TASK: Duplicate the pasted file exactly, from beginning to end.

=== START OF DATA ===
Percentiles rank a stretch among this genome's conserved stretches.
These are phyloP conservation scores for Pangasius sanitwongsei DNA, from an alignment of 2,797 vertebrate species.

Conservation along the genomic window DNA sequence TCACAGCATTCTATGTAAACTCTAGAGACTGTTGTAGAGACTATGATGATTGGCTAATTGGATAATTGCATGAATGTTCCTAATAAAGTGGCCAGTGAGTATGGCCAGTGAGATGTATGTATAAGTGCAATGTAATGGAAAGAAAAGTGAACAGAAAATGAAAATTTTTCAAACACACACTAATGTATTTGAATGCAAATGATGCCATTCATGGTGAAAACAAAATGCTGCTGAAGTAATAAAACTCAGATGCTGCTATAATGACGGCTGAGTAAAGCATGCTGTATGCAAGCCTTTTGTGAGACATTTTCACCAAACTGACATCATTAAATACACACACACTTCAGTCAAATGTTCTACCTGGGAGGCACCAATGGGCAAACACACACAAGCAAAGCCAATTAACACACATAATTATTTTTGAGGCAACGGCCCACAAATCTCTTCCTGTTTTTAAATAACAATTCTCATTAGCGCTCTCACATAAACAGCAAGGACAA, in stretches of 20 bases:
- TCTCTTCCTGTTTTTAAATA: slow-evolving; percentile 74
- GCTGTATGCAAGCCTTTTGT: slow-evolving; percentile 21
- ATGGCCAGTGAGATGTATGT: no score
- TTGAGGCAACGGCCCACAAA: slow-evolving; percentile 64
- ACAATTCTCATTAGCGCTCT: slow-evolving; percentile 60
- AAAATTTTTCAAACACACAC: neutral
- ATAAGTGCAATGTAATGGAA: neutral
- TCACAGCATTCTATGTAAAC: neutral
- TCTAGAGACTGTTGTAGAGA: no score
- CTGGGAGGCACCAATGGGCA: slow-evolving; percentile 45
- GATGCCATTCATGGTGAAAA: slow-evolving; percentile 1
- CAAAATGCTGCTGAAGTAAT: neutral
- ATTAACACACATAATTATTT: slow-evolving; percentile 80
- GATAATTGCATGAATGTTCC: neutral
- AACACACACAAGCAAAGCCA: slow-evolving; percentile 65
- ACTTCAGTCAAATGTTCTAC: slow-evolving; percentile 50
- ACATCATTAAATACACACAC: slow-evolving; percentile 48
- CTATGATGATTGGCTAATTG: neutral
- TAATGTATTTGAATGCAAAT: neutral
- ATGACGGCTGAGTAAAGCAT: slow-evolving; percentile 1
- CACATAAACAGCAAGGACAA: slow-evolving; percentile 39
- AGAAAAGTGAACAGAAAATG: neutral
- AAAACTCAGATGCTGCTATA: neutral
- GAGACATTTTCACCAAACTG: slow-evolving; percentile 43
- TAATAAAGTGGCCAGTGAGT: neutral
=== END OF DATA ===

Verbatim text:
Percentiles rank a stretch among this genome's conserved stretches.
These are phyloP conservation scores for Pangasius sanitwongsei DNA, from an alignment of 2,797 vertebrate species.

Conservation along the genomic window DNA sequence TCACAGCATTCTATGTAAACTCTAGAGACTGTTGTAGAGACTATGATGATTGGCTAATTGGATAATTGCATGAATGTTCCTAATAAAGTGGCCAGTGAGTATGGCCAGTGAGATGTATGTATAAGTGCAATGTAATGGAAAGAAAAGTGAACAGAAAATGAAAATTTTTCAAACACACACTAATGTATTTGAATGCAAATGATGCCATTCATGGTGAAAACAAAATGCTGCTGAAGTAATAAAACTCAGATGCTGCTATAATGACGGCTGAGTAAAGCATGCTGTATGCAAGCCTTTTGTGAGACATTTTCACCAAACTGACATCATTAAATACACACACACTTCAGTCAAATGTTCTACCTGGGAGGCACCAATGGGCAAACACACACAAGCAAAGCCAATTAACACACATAATTATTTTTGAGGCAACGGCCCACAAATCTCTTCCTGTTTTTAAATAACAATTCTCATTAGCGCTCTCACATAAACAGCAAGGACAA, in stretches of 20 bases:
- TCTCTTCCTGTTTTTAAATA: slow-evolving; percentile 74
- GCTGTATGCAAGCCTTTTGT: slow-evolving; percentile 21
- ATGGCCAGTGAGATGTATGT: no score
- TTGAGGCAACGGCCCACAAA: slow-evolving; percentile 64
- ACAATTCTCATTAGCGCTCT: slow-evolving; percentile 60
- AAAATTTTTCAAACACACAC: neutral
- ATAAGTGCAATGTAATGGAA: neutral
- TCACAGCATTCTATGTAAAC: neutral
- TCTAGAGACTGTTGTAGAGA: no score
- CTGGGAGGCACCAATGGGCA: slow-evolving; percentile 45
- GATGCCATTCATGGTGAAAA: slow-evolving; percentile 1
- CAAAATGCTGCTGAAGTAAT: neutral
- ATTAACACACATAATTATTT: slow-evolving; percentile 80
- GATAATTGCATGAATGTTCC: neutral
- AACACACACAAGCAAAGCCA: slow-evolving; percentile 65
- ACTTCAGTCAAATGTTCTAC: slow-evolving; percentile 50
- ACATCATTAAATACACACAC: slow-evolving; percentile 48
- CTATGATGATTGGCTAATTG: neutral
- TAATGTATTTGAATGCAAAT: neutral
- ATGACGGCTGAGTAAAGCAT: slow-evolving; percentile 1
- CACATAAACAGCAAGGACAA: slow-evolving; percentile 39
- AGAAAAGTGAACAGAAAATG: neutral
- AAAACTCAGATGCTGCTATA: neutral
- GAGACATTTTCACCAAACTG: slow-evolving; percentile 43
- TAATAAAGTGGCCAGTGAGT: neutral